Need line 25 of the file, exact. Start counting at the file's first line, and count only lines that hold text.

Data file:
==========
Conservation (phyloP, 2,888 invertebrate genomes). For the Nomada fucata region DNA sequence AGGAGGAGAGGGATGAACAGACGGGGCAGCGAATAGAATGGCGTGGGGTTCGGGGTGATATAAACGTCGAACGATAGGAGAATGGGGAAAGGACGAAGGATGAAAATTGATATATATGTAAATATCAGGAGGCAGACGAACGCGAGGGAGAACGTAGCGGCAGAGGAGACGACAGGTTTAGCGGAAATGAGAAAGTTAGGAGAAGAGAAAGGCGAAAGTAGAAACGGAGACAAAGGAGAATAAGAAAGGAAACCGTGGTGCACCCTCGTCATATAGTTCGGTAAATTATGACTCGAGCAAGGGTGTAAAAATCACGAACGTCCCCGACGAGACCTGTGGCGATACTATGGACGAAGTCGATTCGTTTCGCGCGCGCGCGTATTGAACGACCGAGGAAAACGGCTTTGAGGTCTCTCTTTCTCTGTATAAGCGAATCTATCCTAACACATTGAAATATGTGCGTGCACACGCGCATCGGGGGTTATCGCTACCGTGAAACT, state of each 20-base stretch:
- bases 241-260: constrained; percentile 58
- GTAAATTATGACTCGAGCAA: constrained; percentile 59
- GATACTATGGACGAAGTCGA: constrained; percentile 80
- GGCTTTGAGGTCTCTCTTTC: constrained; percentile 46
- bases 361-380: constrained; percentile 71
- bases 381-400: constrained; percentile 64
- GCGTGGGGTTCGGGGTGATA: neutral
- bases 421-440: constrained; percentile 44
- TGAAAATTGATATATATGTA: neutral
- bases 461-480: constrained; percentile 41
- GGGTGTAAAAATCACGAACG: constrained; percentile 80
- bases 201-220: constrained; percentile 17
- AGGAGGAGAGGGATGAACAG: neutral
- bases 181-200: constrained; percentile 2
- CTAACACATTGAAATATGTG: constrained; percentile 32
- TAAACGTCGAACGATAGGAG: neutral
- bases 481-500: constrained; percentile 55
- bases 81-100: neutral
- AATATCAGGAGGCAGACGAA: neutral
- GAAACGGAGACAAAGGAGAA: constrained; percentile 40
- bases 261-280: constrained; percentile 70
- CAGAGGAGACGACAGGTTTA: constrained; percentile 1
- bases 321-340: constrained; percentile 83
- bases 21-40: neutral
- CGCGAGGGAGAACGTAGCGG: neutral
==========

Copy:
- bases 21-40: neutral